The majority of outbreaks were connected to pools, lakes and splash pads.
Cryptosporidiosis can cause adults to suffer from "profuse, watery diarrhea" for up to three weeks. Most of the cases were found in the months of July and August.
Michele Hlavsa, head of the CDC's Healthy Swimming Program, has warned that children are especially capable of, and vulnerable to, the spread of the risky parasite.
Eighty-six cases involved contact with animals, mostly cattle, 57 cases were related to child care environments, 22 cases were foodborne, mostly involving unpasteurized milk or apple cider.
The city of Albuquerque does not specifically test for cryptosporidium at its nine outdoor and four indoor public pools, but a Parks and Recreation Department spokesman said staffers take extra measures to keep the water clean.
"The number of treated recreational water-associated outbreaks caused by cryptosporidium drives the summer seasonal peak in both waterborne cryptosporidiosis outbreaks and cryptosporidiosis outbreaks overall", according to a statement from the U.S. Centers for Disease Control and Prevention.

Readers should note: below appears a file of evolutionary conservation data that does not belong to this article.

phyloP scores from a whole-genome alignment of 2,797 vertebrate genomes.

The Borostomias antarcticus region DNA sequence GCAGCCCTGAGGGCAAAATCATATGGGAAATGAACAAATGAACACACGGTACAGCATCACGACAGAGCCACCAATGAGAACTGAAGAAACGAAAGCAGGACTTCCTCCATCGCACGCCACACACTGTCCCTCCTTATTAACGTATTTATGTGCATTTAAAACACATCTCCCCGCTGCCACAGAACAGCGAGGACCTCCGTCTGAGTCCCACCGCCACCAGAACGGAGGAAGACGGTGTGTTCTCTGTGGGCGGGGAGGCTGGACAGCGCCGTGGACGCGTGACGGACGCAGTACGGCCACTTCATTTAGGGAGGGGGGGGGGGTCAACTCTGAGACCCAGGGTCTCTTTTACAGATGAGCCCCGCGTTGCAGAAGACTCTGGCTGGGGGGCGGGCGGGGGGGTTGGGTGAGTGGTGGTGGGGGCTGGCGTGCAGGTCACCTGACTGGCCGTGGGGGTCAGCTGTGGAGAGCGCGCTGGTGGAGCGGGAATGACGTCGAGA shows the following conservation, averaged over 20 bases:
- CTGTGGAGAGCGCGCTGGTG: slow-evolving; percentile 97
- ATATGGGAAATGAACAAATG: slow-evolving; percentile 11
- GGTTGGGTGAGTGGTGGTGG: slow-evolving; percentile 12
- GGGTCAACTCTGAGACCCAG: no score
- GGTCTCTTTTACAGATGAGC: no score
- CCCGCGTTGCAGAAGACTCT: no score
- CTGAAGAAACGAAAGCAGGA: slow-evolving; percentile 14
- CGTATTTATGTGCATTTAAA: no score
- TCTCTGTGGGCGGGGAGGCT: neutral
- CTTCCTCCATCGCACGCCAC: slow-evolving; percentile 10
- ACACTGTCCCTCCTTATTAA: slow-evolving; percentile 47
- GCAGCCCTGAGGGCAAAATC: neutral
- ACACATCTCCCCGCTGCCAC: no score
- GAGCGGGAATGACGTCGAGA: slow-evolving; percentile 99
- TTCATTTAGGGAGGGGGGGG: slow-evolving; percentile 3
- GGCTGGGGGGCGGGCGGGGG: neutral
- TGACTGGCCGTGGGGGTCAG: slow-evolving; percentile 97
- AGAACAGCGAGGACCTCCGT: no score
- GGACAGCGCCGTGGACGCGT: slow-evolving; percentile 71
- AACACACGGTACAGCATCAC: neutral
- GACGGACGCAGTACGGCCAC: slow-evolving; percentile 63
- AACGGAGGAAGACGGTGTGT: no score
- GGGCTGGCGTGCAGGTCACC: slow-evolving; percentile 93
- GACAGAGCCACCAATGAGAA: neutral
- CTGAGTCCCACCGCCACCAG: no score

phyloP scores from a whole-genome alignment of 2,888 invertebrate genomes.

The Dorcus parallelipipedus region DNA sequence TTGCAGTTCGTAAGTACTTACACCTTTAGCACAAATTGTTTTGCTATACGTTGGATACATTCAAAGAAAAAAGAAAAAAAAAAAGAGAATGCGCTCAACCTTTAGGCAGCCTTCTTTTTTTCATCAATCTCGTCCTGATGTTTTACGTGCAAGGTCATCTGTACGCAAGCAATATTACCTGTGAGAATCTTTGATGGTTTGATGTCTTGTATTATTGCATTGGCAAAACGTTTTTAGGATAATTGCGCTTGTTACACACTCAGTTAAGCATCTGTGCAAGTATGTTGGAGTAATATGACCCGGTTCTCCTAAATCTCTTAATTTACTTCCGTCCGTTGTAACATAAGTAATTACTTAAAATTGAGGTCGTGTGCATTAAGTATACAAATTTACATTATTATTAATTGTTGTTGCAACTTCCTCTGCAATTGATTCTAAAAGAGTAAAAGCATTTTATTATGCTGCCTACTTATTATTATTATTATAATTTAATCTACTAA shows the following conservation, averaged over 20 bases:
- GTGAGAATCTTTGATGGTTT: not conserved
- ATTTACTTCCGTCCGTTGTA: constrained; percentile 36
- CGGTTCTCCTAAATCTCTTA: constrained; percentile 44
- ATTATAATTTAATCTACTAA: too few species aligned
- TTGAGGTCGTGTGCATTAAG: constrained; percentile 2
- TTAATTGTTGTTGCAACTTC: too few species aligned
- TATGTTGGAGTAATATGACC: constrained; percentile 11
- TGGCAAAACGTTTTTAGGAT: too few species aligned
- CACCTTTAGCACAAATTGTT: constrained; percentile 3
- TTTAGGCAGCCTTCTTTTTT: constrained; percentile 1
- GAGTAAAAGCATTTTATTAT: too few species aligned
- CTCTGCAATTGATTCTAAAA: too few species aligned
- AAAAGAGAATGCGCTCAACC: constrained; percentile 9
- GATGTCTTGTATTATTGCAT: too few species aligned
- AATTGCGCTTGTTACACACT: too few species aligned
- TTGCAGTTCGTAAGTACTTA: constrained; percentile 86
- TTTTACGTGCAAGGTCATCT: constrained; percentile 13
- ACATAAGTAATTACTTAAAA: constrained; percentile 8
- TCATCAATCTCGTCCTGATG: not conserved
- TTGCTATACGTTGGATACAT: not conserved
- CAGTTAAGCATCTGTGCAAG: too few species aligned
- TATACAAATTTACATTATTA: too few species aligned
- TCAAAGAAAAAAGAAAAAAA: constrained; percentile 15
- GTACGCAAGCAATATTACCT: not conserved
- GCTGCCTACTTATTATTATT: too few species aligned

The CDC said that over the past decade, there have been more than 400 reported outbreaks in the United States, leading to almost 7,500 people becoming sick.
The nasty parasite spreads through the feces of infected humans or animals into water and food, putting pool visitors, burger lovers, and childcare users at the greatest risk. If diagnosed with Crypto, don't swim for at least two weeks. "They don't know how to use the toilet and wash their hands, or are just learning how".
Since Crypto is protected by an outer shell, it can actually survive for days in the chlorinated water of pools and water playgrounds.
Families not allow kids to swim if they have diarrhea.